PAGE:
Illugastaðir is an old farm located approximately 30 kilometers from the Ring Road in the northwestern region in Iceland. So the tour from the main road is about sixty kilometers and you need to allow for one to one and a half hour for driving as most of the road is a gravel road. You take a turn north on the road Hvammstangavegur Nr. 72 and once to are passed the small town you continue on the road Nr. 711.  And on your way back you must stop at the Seal Center in Hvammstangi and also enjoy some of the nice cafés and restaurants the charming small town offers.  Hvammstangi also has one of the best camping areas in Iceland if you are traveling by car and camping, which is a great idea if you are traveling with kids during summer. 

Illugastaðir farm is a place where you can view seals and their natural environment


Practically on the Ring Road in Húnavatnssýsla district in the northwestern region of Iceland is an interesting place called Þrístapar or Triple Hillocks.  Although this part of the area is well known for its cone-like hillocks called Vatnsdalshólar (Water-valley-hillocks), most of the small hillocks are on the south side of the road. Hundreds (or some say thousands) of them in a cluster called Vatnsdalshólar scattered over a five square kilometer area.   Þrístapar on the other hand, which consists of three adjoining small hillocks, is on the north side of the road.  Around them are only two or three other smaller ones. So they stand out when you look to the north when driving the Ring Road.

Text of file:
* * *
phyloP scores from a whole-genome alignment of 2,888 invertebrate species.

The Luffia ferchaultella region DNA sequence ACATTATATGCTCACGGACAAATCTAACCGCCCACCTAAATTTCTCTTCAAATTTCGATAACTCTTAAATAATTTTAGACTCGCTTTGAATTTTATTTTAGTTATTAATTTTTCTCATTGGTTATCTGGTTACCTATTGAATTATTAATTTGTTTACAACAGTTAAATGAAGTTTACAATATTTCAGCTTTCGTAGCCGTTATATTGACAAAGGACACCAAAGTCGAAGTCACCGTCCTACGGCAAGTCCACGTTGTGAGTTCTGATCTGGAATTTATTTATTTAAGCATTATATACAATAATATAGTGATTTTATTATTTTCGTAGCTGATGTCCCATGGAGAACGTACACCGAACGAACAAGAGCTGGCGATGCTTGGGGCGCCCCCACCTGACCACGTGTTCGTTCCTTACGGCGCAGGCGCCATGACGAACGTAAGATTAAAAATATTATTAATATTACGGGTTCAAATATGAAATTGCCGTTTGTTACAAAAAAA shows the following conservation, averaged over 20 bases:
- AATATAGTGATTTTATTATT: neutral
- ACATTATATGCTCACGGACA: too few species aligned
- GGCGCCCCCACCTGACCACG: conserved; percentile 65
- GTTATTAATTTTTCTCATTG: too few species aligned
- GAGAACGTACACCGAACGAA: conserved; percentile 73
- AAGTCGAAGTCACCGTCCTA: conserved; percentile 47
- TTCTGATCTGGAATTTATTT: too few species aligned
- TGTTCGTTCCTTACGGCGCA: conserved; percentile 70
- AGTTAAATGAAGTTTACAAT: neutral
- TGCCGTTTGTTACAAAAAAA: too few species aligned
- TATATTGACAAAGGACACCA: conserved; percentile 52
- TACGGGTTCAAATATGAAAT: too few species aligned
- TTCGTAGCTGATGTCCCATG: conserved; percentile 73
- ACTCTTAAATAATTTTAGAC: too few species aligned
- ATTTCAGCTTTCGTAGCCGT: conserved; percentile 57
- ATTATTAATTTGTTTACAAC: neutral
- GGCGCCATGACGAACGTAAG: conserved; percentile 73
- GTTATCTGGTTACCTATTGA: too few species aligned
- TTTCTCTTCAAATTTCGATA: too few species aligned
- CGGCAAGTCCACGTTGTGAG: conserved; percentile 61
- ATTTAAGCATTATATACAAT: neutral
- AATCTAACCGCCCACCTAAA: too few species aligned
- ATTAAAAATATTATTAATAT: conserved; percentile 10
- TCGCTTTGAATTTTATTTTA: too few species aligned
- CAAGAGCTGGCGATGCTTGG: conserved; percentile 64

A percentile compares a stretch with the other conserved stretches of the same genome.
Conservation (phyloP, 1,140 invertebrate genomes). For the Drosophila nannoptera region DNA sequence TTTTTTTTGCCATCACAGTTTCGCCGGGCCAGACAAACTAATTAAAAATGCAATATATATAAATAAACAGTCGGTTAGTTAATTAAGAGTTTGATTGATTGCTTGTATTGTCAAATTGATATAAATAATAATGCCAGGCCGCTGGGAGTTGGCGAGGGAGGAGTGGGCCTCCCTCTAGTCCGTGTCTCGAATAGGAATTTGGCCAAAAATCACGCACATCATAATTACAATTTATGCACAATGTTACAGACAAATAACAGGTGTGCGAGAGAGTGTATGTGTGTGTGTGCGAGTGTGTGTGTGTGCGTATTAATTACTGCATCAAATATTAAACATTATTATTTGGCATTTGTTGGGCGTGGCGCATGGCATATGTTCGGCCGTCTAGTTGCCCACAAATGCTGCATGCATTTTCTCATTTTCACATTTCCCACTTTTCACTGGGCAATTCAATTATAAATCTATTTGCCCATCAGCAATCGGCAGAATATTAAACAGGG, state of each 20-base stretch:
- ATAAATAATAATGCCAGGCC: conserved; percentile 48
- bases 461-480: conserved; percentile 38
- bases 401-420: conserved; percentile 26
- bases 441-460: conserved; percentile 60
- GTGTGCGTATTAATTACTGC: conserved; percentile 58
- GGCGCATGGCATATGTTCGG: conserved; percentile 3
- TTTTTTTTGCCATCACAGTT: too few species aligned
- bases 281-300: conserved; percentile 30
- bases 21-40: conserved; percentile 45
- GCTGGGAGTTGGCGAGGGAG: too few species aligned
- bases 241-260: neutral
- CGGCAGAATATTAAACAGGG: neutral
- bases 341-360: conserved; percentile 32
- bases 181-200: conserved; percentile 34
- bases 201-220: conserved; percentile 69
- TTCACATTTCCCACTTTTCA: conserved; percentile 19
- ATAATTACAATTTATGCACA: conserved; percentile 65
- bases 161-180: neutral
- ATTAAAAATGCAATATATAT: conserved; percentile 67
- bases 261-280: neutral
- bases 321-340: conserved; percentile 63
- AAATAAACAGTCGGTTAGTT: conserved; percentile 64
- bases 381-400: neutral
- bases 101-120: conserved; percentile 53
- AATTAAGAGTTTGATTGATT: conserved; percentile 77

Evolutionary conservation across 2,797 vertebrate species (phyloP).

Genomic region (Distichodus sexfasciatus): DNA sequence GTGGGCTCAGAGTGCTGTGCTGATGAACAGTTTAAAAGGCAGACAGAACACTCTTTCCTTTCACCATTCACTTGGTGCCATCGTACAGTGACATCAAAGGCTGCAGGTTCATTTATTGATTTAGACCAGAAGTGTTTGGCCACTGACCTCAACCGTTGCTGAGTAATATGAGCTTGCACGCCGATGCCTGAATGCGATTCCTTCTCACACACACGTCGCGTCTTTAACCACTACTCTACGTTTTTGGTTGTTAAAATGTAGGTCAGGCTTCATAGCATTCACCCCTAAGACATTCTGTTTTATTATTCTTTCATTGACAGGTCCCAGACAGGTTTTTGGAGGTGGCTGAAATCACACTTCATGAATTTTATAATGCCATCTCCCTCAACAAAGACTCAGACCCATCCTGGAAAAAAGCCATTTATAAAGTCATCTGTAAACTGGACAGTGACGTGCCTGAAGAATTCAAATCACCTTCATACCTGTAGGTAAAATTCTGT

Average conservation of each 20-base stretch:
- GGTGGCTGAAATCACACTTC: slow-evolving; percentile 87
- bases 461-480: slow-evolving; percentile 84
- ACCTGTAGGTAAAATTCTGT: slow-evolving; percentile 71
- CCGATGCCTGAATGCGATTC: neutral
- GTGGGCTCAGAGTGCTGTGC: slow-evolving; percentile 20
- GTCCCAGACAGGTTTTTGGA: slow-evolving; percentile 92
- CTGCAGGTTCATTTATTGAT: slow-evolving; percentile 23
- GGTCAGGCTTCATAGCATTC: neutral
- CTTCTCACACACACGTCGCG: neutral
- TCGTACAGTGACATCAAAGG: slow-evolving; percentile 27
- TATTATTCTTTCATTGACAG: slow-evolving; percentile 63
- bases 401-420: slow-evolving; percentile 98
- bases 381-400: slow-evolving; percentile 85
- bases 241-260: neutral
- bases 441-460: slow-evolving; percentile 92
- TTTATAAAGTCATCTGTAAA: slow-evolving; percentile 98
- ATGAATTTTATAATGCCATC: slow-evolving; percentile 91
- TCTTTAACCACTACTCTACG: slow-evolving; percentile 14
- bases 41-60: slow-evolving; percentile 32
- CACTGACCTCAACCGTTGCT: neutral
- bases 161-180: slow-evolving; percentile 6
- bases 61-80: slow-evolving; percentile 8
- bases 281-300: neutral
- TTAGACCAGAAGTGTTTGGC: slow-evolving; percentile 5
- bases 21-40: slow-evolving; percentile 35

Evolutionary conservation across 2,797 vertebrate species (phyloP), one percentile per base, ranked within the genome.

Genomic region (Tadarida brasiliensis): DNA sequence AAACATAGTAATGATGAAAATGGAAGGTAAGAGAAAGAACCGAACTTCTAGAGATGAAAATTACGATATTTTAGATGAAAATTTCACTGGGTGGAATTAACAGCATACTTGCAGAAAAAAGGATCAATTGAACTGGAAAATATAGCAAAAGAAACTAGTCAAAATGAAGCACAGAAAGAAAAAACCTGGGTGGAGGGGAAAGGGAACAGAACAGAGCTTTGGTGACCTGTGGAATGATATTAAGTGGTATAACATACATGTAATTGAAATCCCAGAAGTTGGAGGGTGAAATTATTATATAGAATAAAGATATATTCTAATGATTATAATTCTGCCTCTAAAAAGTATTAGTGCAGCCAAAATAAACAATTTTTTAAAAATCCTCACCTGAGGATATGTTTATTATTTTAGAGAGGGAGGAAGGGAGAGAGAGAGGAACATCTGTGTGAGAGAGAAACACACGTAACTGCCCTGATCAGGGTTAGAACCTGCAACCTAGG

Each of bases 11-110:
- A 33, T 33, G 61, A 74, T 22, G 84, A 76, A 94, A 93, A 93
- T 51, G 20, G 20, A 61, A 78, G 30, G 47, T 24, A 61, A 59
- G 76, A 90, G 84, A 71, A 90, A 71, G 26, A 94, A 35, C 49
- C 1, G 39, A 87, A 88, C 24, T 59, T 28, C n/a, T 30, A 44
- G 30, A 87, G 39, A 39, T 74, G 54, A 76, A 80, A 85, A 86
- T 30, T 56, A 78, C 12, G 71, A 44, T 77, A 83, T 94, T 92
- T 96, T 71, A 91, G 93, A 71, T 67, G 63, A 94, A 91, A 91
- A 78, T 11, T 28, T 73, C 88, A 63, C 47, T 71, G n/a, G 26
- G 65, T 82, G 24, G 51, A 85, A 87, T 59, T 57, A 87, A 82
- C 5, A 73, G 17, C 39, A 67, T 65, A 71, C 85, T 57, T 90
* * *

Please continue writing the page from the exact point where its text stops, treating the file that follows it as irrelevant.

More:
The last execution in 1830

But the Triple Hillocks stand out for another reason. On a cold day at the beginning of January in 1830, a double beheading took place at Þrístapar, when Agnes Magnúsdóttir and Friðrik Sigurðsson were executed.  They had been sentenced to death for murdering Natan Ketilsson and Pétur Jónsson at the farm Illugastaðir, located on the west side of the Vatnsnes Peninsula.  The slaying took place two years before in March 1828 and was quite brutal as both men were knocked through the skull with a hammer, stabbed multiple times, and burned when the farm was put to flames after the atrocity.  As the district commissioner at the time of execution was of the opinion that vandalism was far too frequent in his jurisdiction, he decided to make the execution an example and a warning.  After the beheading, the two heads were put on a stick on top of Þrístapar for display, and the corpse buried in the field nearby.